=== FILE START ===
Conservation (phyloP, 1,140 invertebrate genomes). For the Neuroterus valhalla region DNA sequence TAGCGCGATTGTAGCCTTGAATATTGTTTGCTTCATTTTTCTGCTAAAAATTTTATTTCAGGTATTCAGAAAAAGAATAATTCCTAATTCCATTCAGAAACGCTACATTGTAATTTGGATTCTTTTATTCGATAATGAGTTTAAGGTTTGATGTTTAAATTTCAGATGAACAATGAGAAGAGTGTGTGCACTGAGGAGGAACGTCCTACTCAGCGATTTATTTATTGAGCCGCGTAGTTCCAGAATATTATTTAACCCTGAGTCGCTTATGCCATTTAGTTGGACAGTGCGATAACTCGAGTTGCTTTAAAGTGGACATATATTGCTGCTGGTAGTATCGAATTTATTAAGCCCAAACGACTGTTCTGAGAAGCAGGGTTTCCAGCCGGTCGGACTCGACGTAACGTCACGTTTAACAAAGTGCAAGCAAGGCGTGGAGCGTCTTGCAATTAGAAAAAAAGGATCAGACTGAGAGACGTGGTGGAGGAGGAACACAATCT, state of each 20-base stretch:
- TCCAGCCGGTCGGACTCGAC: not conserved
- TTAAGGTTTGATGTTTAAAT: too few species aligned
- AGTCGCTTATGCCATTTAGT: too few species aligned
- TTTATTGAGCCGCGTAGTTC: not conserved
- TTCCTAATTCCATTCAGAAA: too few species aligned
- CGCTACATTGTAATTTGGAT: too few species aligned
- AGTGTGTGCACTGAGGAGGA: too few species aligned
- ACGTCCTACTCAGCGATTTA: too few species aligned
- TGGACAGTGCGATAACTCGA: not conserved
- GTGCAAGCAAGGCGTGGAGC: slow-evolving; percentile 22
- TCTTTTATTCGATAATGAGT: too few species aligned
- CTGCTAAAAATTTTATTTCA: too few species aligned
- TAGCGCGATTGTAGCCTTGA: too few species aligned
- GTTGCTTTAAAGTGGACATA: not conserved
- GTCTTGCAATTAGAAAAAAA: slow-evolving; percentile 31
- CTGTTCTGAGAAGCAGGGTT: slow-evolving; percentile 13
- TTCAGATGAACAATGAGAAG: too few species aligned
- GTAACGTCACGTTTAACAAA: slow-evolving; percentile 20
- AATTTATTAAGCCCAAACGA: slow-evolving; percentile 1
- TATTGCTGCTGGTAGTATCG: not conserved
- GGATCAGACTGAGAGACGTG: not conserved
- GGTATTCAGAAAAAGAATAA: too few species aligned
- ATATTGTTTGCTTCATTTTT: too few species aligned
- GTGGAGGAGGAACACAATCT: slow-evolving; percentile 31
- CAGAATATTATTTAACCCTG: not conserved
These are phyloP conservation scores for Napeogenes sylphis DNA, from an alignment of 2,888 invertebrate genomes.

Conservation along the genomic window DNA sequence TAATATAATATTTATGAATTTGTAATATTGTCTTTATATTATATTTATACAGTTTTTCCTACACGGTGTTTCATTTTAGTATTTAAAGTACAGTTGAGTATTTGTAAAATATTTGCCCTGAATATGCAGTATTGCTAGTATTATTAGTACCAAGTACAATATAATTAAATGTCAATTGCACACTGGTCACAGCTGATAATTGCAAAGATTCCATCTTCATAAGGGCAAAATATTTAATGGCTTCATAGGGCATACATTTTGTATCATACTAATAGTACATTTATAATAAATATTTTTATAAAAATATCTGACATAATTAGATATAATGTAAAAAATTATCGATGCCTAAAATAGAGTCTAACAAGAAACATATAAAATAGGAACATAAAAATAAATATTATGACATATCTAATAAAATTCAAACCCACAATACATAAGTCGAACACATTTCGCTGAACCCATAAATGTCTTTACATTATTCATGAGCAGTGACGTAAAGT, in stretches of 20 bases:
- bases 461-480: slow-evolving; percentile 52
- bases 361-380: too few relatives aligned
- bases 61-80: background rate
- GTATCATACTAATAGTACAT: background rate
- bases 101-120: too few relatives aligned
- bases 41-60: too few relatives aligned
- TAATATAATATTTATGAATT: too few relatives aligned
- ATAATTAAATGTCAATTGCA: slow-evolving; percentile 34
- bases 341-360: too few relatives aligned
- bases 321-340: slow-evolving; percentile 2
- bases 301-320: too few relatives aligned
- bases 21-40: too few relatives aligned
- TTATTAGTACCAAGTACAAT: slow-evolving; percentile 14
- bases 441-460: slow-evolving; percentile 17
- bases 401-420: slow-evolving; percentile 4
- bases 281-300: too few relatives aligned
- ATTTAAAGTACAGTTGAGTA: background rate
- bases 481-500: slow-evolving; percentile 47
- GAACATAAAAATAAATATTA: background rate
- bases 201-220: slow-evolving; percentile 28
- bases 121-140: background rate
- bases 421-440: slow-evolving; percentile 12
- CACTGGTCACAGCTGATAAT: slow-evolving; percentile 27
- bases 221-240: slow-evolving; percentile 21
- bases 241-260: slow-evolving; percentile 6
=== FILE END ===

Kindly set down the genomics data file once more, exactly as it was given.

Conservation (phyloP, 1,140 invertebrate genomes). For the Neuroterus valhalla region DNA sequence TAGCGCGATTGTAGCCTTGAATATTGTTTGCTTCATTTTTCTGCTAAAAATTTTATTTCAGGTATTCAGAAAAAGAATAATTCCTAATTCCATTCAGAAACGCTACATTGTAATTTGGATTCTTTTATTCGATAATGAGTTTAAGGTTTGATGTTTAAATTTCAGATGAACAATGAGAAGAGTGTGTGCACTGAGGAGGAACGTCCTACTCAGCGATTTATTTATTGAGCCGCGTAGTTCCAGAATATTATTTAACCCTGAGTCGCTTATGCCATTTAGTTGGACAGTGCGATAACTCGAGTTGCTTTAAAGTGGACATATATTGCTGCTGGTAGTATCGAATTTATTAAGCCCAAACGACTGTTCTGAGAAGCAGGGTTTCCAGCCGGTCGGACTCGACGTAACGTCACGTTTAACAAAGTGCAAGCAAGGCGTGGAGCGTCTTGCAATTAGAAAAAAAGGATCAGACTGAGAGACGTGGTGGAGGAGGAACACAATCT, state of each 20-base stretch:
- TCCAGCCGGTCGGACTCGAC: not conserved
- TTAAGGTTTGATGTTTAAAT: too few species aligned
- AGTCGCTTATGCCATTTAGT: too few species aligned
- TTTATTGAGCCGCGTAGTTC: not conserved
- TTCCTAATTCCATTCAGAAA: too few species aligned
- CGCTACATTGTAATTTGGAT: too few species aligned
- AGTGTGTGCACTGAGGAGGA: too few species aligned
- ACGTCCTACTCAGCGATTTA: too few species aligned
- TGGACAGTGCGATAACTCGA: not conserved
- GTGCAAGCAAGGCGTGGAGC: slow-evolving; percentile 22
- TCTTTTATTCGATAATGAGT: too few species aligned
- CTGCTAAAAATTTTATTTCA: too few species aligned
- TAGCGCGATTGTAGCCTTGA: too few species aligned
- GTTGCTTTAAAGTGGACATA: not conserved
- GTCTTGCAATTAGAAAAAAA: slow-evolving; percentile 31
- CTGTTCTGAGAAGCAGGGTT: slow-evolving; percentile 13
- TTCAGATGAACAATGAGAAG: too few species aligned
- GTAACGTCACGTTTAACAAA: slow-evolving; percentile 20
- AATTTATTAAGCCCAAACGA: slow-evolving; percentile 1
- TATTGCTGCTGGTAGTATCG: not conserved
- GGATCAGACTGAGAGACGTG: not conserved
- GGTATTCAGAAAAAGAATAA: too few species aligned
- ATATTGTTTGCTTCATTTTT: too few species aligned
- GTGGAGGAGGAACACAATCT: slow-evolving; percentile 31
- CAGAATATTATTTAACCCTG: not conserved
These are phyloP conservation scores for Napeogenes sylphis DNA, from an alignment of 2,888 invertebrate genomes.

Conservation along the genomic window DNA sequence TAATATAATATTTATGAATTTGTAATATTGTCTTTATATTATATTTATACAGTTTTTCCTACACGGTGTTTCATTTTAGTATTTAAAGTACAGTTGAGTATTTGTAAAATATTTGCCCTGAATATGCAGTATTGCTAGTATTATTAGTACCAAGTACAATATAATTAAATGTCAATTGCACACTGGTCACAGCTGATAATTGCAAAGATTCCATCTTCATAAGGGCAAAATATTTAATGGCTTCATAGGGCATACATTTTGTATCATACTAATAGTACATTTATAATAAATATTTTTATAAAAATATCTGACATAATTAGATATAATGTAAAAAATTATCGATGCCTAAAATAGAGTCTAACAAGAAACATATAAAATAGGAACATAAAAATAAATATTATGACATATCTAATAAAATTCAAACCCACAATACATAAGTCGAACACATTTCGCTGAACCCATAAATGTCTTTACATTATTCATGAGCAGTGACGTAAAGT, in stretches of 20 bases:
- bases 461-480: slow-evolving; percentile 52
- bases 361-380: too few relatives aligned
- bases 61-80: background rate
- GTATCATACTAATAGTACAT: background rate
- bases 101-120: too few relatives aligned
- bases 41-60: too few relatives aligned
- TAATATAATATTTATGAATT: too few relatives aligned
- ATAATTAAATGTCAATTGCA: slow-evolving; percentile 34
- bases 341-360: too few relatives aligned
- bases 321-340: slow-evolving; percentile 2
- bases 301-320: too few relatives aligned
- bases 21-40: too few relatives aligned
- TTATTAGTACCAAGTACAAT: slow-evolving; percentile 14
- bases 441-460: slow-evolving; percentile 17
- bases 401-420: slow-evolving; percentile 4
- bases 281-300: too few relatives aligned
- ATTTAAAGTACAGTTGAGTA: background rate
- bases 481-500: slow-evolving; percentile 47
- GAACATAAAAATAAATATTA: background rate
- bases 201-220: slow-evolving; percentile 28
- bases 121-140: background rate
- bases 421-440: slow-evolving; percentile 12
- CACTGGTCACAGCTGATAAT: slow-evolving; percentile 27
- bases 221-240: slow-evolving; percentile 21
- bases 241-260: slow-evolving; percentile 6